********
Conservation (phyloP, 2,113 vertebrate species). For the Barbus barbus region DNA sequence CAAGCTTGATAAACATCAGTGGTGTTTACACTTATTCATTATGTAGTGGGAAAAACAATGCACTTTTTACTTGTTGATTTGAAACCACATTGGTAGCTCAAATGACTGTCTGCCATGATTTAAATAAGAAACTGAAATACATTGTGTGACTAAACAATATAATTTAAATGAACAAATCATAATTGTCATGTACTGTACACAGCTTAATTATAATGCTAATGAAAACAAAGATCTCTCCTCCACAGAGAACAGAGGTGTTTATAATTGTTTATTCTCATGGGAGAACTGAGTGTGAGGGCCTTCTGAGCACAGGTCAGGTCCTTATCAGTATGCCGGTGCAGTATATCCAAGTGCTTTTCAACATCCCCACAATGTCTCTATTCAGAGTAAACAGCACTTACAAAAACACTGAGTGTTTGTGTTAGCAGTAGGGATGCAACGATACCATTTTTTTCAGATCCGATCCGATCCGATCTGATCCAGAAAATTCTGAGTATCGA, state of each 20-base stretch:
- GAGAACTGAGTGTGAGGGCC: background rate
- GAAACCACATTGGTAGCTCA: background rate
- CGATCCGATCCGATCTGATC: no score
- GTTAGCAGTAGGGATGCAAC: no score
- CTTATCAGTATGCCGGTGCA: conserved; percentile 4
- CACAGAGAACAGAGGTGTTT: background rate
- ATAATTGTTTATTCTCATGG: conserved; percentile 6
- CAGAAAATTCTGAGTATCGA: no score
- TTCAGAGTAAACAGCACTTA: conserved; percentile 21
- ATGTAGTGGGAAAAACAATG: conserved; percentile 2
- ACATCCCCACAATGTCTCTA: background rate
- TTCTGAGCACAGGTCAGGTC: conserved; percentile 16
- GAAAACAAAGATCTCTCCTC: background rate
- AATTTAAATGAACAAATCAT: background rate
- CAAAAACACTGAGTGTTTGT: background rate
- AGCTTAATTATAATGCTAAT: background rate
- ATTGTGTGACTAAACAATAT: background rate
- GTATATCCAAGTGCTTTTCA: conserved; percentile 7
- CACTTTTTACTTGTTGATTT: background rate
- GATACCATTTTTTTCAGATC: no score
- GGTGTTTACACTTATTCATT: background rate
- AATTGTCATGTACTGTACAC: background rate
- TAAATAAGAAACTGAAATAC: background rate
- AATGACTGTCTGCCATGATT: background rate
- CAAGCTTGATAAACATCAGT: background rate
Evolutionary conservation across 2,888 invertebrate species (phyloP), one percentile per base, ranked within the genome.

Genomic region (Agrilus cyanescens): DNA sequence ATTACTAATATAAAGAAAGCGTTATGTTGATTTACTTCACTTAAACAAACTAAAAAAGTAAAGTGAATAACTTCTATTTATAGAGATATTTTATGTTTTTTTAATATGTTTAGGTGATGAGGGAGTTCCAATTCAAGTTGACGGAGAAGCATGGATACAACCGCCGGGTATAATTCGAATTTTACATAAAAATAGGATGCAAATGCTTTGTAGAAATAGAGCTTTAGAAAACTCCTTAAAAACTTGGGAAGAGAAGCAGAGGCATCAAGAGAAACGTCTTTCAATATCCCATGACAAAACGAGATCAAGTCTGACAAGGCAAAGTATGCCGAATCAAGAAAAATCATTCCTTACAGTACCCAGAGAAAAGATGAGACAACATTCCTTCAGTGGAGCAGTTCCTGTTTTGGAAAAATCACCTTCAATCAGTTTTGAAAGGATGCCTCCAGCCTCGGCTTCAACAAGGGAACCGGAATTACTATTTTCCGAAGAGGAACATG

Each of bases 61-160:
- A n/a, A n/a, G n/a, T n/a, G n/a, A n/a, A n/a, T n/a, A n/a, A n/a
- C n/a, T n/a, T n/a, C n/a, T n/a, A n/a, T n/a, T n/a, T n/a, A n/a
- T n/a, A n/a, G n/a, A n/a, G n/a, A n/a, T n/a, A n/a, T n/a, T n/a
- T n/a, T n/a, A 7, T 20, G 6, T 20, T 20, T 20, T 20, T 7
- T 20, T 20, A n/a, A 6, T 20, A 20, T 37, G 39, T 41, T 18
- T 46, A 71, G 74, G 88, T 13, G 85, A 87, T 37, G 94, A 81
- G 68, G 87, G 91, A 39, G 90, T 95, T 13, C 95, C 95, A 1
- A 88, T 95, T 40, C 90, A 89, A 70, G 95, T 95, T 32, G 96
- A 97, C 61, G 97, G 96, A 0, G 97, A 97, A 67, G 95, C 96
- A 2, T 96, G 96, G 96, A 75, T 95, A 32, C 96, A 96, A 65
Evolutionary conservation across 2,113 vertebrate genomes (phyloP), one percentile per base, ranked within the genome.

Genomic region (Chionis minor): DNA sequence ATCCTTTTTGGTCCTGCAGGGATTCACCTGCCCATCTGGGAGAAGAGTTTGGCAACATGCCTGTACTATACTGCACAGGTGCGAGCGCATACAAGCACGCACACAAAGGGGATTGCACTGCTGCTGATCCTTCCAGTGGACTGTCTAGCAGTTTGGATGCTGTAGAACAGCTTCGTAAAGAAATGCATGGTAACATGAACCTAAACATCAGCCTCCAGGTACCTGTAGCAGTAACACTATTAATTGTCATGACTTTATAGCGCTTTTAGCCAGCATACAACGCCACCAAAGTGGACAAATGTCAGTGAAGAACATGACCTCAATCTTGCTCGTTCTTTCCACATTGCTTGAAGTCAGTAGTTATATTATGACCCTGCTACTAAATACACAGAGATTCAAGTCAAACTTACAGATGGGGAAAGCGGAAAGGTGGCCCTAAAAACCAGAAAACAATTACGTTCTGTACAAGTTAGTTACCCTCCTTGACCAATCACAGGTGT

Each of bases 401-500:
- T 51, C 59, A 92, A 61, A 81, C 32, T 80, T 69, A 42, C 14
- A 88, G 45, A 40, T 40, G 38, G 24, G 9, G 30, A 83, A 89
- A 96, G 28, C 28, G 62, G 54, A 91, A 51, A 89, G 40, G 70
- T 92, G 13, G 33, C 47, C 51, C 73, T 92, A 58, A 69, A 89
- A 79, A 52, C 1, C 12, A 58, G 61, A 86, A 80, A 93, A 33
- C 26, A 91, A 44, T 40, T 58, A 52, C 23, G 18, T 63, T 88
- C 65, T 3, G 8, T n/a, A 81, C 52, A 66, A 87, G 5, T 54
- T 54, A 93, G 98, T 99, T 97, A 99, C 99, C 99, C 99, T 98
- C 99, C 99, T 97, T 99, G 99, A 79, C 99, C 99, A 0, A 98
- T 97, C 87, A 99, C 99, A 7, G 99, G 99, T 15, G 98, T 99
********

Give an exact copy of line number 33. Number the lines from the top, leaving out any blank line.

- T n/a, T n/a, A 7, T 20, G 6, T 20, T 20, T 20, T 20, T 7